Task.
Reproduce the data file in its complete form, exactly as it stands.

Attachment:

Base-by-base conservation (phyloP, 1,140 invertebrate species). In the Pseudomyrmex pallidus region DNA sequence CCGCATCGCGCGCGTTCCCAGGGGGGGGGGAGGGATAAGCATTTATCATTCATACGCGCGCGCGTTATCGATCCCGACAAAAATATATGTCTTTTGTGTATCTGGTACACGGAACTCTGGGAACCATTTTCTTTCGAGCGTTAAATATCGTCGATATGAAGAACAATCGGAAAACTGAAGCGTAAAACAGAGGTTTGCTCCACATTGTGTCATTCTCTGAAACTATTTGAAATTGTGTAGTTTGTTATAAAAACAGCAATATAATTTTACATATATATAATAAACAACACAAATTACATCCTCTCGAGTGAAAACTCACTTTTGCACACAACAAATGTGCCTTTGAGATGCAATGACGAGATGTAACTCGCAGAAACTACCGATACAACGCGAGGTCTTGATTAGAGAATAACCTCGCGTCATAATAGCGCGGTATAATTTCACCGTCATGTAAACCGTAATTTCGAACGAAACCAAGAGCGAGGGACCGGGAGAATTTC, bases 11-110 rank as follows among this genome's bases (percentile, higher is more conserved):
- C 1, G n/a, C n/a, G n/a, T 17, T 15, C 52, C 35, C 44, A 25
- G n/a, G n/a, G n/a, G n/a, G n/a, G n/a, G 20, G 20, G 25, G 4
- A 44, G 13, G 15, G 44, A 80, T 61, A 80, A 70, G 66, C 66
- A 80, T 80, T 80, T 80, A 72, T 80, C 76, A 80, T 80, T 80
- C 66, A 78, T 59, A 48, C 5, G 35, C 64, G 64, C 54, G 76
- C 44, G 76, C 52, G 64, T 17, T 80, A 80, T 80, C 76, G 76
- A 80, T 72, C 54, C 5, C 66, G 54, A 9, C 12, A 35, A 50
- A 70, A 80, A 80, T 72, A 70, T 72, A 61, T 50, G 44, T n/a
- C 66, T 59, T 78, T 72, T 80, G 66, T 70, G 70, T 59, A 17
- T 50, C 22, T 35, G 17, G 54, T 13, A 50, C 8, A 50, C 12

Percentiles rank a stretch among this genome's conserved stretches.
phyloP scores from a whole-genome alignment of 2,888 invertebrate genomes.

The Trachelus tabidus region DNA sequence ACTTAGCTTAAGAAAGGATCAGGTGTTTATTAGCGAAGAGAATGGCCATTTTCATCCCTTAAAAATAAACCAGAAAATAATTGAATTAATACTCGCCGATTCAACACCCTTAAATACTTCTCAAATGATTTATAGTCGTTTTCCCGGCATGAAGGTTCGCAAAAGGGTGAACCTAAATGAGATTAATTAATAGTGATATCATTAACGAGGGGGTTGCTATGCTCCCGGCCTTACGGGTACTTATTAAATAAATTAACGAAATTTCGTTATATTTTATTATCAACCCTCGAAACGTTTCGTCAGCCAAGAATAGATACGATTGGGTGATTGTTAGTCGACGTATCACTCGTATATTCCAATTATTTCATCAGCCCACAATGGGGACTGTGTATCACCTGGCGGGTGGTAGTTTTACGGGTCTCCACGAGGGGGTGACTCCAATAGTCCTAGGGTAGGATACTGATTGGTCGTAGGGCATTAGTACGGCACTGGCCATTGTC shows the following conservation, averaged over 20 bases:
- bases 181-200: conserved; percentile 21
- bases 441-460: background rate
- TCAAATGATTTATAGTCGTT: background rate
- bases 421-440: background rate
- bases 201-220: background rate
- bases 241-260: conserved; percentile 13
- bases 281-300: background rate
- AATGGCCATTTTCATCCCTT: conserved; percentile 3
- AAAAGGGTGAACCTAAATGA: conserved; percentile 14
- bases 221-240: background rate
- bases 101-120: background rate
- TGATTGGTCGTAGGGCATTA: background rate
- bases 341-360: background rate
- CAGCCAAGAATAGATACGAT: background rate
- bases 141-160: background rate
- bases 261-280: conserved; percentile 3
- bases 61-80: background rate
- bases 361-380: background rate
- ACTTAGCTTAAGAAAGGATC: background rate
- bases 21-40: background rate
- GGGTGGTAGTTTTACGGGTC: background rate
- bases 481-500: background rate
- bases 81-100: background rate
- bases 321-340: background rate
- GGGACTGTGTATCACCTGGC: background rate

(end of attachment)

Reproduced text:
Base-by-base conservation (phyloP, 1,140 invertebrate species). In the Pseudomyrmex pallidus region DNA sequence CCGCATCGCGCGCGTTCCCAGGGGGGGGGGAGGGATAAGCATTTATCATTCATACGCGCGCGCGTTATCGATCCCGACAAAAATATATGTCTTTTGTGTATCTGGTACACGGAACTCTGGGAACCATTTTCTTTCGAGCGTTAAATATCGTCGATATGAAGAACAATCGGAAAACTGAAGCGTAAAACAGAGGTTTGCTCCACATTGTGTCATTCTCTGAAACTATTTGAAATTGTGTAGTTTGTTATAAAAACAGCAATATAATTTTACATATATATAATAAACAACACAAATTACATCCTCTCGAGTGAAAACTCACTTTTGCACACAACAAATGTGCCTTTGAGATGCAATGACGAGATGTAACTCGCAGAAACTACCGATACAACGCGAGGTCTTGATTAGAGAATAACCTCGCGTCATAATAGCGCGGTATAATTTCACCGTCATGTAAACCGTAATTTCGAACGAAACCAAGAGCGAGGGACCGGGAGAATTTC, bases 11-110 rank as follows among this genome's bases (percentile, higher is more conserved):
- C 1, G n/a, C n/a, G n/a, T 17, T 15, C 52, C 35, C 44, A 25
- G n/a, G n/a, G n/a, G n/a, G n/a, G n/a, G 20, G 20, G 25, G 4
- A 44, G 13, G 15, G 44, A 80, T 61, A 80, A 70, G 66, C 66
- A 80, T 80, T 80, T 80, A 72, T 80, C 76, A 80, T 80, T 80
- C 66, A 78, T 59, A 48, C 5, G 35, C 64, G 64, C 54, G 76
- C 44, G 76, C 52, G 64, T 17, T 80, A 80, T 80, C 76, G 76
- A 80, T 72, C 54, C 5, C 66, G 54, A 9, C 12, A 35, A 50
- A 70, A 80, A 80, T 72, A 70, T 72, A 61, T 50, G 44, T n/a
- C 66, T 59, T 78, T 72, T 80, G 66, T 70, G 70, T 59, A 17
- T 50, C 22, T 35, G 17, G 54, T 13, A 50, C 8, A 50, C 12

Percentiles rank a stretch among this genome's conserved stretches.
phyloP scores from a whole-genome alignment of 2,888 invertebrate genomes.

The Trachelus tabidus region DNA sequence ACTTAGCTTAAGAAAGGATCAGGTGTTTATTAGCGAAGAGAATGGCCATTTTCATCCCTTAAAAATAAACCAGAAAATAATTGAATTAATACTCGCCGATTCAACACCCTTAAATACTTCTCAAATGATTTATAGTCGTTTTCCCGGCATGAAGGTTCGCAAAAGGGTGAACCTAAATGAGATTAATTAATAGTGATATCATTAACGAGGGGGTTGCTATGCTCCCGGCCTTACGGGTACTTATTAAATAAATTAACGAAATTTCGTTATATTTTATTATCAACCCTCGAAACGTTTCGTCAGCCAAGAATAGATACGATTGGGTGATTGTTAGTCGACGTATCACTCGTATATTCCAATTATTTCATCAGCCCACAATGGGGACTGTGTATCACCTGGCGGGTGGTAGTTTTACGGGTCTCCACGAGGGGGTGACTCCAATAGTCCTAGGGTAGGATACTGATTGGTCGTAGGGCATTAGTACGGCACTGGCCATTGTC shows the following conservation, averaged over 20 bases:
- bases 181-200: conserved; percentile 21
- bases 441-460: background rate
- TCAAATGATTTATAGTCGTT: background rate
- bases 421-440: background rate
- bases 201-220: background rate
- bases 241-260: conserved; percentile 13
- bases 281-300: background rate
- AATGGCCATTTTCATCCCTT: conserved; percentile 3
- AAAAGGGTGAACCTAAATGA: conserved; percentile 14
- bases 221-240: background rate
- bases 101-120: background rate
- TGATTGGTCGTAGGGCATTA: background rate
- bases 341-360: background rate
- CAGCCAAGAATAGATACGAT: background rate
- bases 141-160: background rate
- bases 261-280: conserved; percentile 3
- bases 61-80: background rate
- bases 361-380: background rate
- ACTTAGCTTAAGAAAGGATC: background rate
- bases 21-40: background rate
- GGGTGGTAGTTTTACGGGTC: background rate
- bases 481-500: background rate
- bases 81-100: background rate
- bases 321-340: background rate
- GGGACTGTGTATCACCTGGC: background rate